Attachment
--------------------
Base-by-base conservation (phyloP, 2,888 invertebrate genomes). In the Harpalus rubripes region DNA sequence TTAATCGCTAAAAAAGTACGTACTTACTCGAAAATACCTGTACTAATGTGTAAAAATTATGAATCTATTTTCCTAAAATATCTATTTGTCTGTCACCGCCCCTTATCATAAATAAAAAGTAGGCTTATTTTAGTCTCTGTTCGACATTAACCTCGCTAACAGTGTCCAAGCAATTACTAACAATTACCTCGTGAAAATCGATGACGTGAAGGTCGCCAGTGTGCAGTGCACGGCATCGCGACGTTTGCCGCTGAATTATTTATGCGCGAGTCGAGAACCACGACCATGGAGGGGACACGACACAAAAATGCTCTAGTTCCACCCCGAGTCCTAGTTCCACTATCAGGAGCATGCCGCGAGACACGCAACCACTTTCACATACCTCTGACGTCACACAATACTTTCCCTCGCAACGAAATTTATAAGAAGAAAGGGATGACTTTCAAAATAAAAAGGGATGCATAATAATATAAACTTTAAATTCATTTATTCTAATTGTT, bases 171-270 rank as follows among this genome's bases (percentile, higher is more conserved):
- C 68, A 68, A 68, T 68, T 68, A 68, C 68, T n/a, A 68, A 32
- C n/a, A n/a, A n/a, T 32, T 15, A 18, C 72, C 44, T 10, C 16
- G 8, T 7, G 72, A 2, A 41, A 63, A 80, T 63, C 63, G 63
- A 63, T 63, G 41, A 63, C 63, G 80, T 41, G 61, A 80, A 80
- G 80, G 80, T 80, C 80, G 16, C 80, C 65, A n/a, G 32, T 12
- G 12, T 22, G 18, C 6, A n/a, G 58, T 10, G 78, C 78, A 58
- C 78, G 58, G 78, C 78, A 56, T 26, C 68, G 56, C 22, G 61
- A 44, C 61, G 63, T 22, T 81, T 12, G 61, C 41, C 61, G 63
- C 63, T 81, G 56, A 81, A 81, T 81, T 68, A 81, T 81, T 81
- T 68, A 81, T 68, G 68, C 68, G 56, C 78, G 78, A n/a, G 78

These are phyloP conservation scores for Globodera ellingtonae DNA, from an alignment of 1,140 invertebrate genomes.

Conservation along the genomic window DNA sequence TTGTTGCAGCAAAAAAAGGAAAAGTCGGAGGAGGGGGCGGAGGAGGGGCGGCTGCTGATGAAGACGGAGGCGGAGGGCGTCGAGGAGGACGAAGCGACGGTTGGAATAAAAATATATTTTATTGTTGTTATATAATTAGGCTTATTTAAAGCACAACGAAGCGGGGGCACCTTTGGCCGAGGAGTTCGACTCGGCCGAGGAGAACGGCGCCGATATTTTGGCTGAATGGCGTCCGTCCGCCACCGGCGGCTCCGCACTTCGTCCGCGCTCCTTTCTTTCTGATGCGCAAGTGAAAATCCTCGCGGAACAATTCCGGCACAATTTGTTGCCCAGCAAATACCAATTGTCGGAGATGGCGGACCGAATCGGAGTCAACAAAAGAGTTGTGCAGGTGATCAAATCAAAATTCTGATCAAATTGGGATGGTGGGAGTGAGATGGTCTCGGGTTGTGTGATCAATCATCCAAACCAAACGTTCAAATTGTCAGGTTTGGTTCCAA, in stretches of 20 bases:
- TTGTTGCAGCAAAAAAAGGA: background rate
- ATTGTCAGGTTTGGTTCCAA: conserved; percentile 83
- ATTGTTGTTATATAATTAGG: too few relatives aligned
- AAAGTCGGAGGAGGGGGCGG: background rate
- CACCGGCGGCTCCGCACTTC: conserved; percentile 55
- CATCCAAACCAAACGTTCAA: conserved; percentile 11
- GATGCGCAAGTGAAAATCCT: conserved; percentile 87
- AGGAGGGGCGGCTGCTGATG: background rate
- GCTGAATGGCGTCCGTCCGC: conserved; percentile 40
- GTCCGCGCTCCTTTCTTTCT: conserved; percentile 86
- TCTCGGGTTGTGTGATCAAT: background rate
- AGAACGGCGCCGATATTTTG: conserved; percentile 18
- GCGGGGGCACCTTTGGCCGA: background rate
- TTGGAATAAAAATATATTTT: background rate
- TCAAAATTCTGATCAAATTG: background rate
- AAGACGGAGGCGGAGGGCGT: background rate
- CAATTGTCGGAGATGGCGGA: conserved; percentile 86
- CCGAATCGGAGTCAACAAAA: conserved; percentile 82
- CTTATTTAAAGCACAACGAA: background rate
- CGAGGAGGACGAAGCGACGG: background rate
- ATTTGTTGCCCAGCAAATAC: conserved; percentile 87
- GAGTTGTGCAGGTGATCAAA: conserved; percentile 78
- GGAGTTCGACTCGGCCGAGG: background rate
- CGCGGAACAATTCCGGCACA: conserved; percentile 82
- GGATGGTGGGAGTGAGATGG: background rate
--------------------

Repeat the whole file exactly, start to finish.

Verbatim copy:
Base-by-base conservation (phyloP, 2,888 invertebrate genomes). In the Harpalus rubripes region DNA sequence TTAATCGCTAAAAAAGTACGTACTTACTCGAAAATACCTGTACTAATGTGTAAAAATTATGAATCTATTTTCCTAAAATATCTATTTGTCTGTCACCGCCCCTTATCATAAATAAAAAGTAGGCTTATTTTAGTCTCTGTTCGACATTAACCTCGCTAACAGTGTCCAAGCAATTACTAACAATTACCTCGTGAAAATCGATGACGTGAAGGTCGCCAGTGTGCAGTGCACGGCATCGCGACGTTTGCCGCTGAATTATTTATGCGCGAGTCGAGAACCACGACCATGGAGGGGACACGACACAAAAATGCTCTAGTTCCACCCCGAGTCCTAGTTCCACTATCAGGAGCATGCCGCGAGACACGCAACCACTTTCACATACCTCTGACGTCACACAATACTTTCCCTCGCAACGAAATTTATAAGAAGAAAGGGATGACTTTCAAAATAAAAAGGGATGCATAATAATATAAACTTTAAATTCATTTATTCTAATTGTT, bases 171-270 rank as follows among this genome's bases (percentile, higher is more conserved):
- C 68, A 68, A 68, T 68, T 68, A 68, C 68, T n/a, A 68, A 32
- C n/a, A n/a, A n/a, T 32, T 15, A 18, C 72, C 44, T 10, C 16
- G 8, T 7, G 72, A 2, A 41, A 63, A 80, T 63, C 63, G 63
- A 63, T 63, G 41, A 63, C 63, G 80, T 41, G 61, A 80, A 80
- G 80, G 80, T 80, C 80, G 16, C 80, C 65, A n/a, G 32, T 12
- G 12, T 22, G 18, C 6, A n/a, G 58, T 10, G 78, C 78, A 58
- C 78, G 58, G 78, C 78, A 56, T 26, C 68, G 56, C 22, G 61
- A 44, C 61, G 63, T 22, T 81, T 12, G 61, C 41, C 61, G 63
- C 63, T 81, G 56, A 81, A 81, T 81, T 68, A 81, T 81, T 81
- T 68, A 81, T 68, G 68, C 68, G 56, C 78, G 78, A n/a, G 78

These are phyloP conservation scores for Globodera ellingtonae DNA, from an alignment of 1,140 invertebrate genomes.

Conservation along the genomic window DNA sequence TTGTTGCAGCAAAAAAAGGAAAAGTCGGAGGAGGGGGCGGAGGAGGGGCGGCTGCTGATGAAGACGGAGGCGGAGGGCGTCGAGGAGGACGAAGCGACGGTTGGAATAAAAATATATTTTATTGTTGTTATATAATTAGGCTTATTTAAAGCACAACGAAGCGGGGGCACCTTTGGCCGAGGAGTTCGACTCGGCCGAGGAGAACGGCGCCGATATTTTGGCTGAATGGCGTCCGTCCGCCACCGGCGGCTCCGCACTTCGTCCGCGCTCCTTTCTTTCTGATGCGCAAGTGAAAATCCTCGCGGAACAATTCCGGCACAATTTGTTGCCCAGCAAATACCAATTGTCGGAGATGGCGGACCGAATCGGAGTCAACAAAAGAGTTGTGCAGGTGATCAAATCAAAATTCTGATCAAATTGGGATGGTGGGAGTGAGATGGTCTCGGGTTGTGTGATCAATCATCCAAACCAAACGTTCAAATTGTCAGGTTTGGTTCCAA, in stretches of 20 bases:
- TTGTTGCAGCAAAAAAAGGA: background rate
- ATTGTCAGGTTTGGTTCCAA: conserved; percentile 83
- ATTGTTGTTATATAATTAGG: too few relatives aligned
- AAAGTCGGAGGAGGGGGCGG: background rate
- CACCGGCGGCTCCGCACTTC: conserved; percentile 55
- CATCCAAACCAAACGTTCAA: conserved; percentile 11
- GATGCGCAAGTGAAAATCCT: conserved; percentile 87
- AGGAGGGGCGGCTGCTGATG: background rate
- GCTGAATGGCGTCCGTCCGC: conserved; percentile 40
- GTCCGCGCTCCTTTCTTTCT: conserved; percentile 86
- TCTCGGGTTGTGTGATCAAT: background rate
- AGAACGGCGCCGATATTTTG: conserved; percentile 18
- GCGGGGGCACCTTTGGCCGA: background rate
- TTGGAATAAAAATATATTTT: background rate
- TCAAAATTCTGATCAAATTG: background rate
- AAGACGGAGGCGGAGGGCGT: background rate
- CAATTGTCGGAGATGGCGGA: conserved; percentile 86
- CCGAATCGGAGTCAACAAAA: conserved; percentile 82
- CTTATTTAAAGCACAACGAA: background rate
- CGAGGAGGACGAAGCGACGG: background rate
- ATTTGTTGCCCAGCAAATAC: conserved; percentile 87
- GAGTTGTGCAGGTGATCAAA: conserved; percentile 78
- GGAGTTCGACTCGGCCGAGG: background rate
- CGCGGAACAATTCCGGCACA: conserved; percentile 82
- GGATGGTGGGAGTGAGATGG: background rate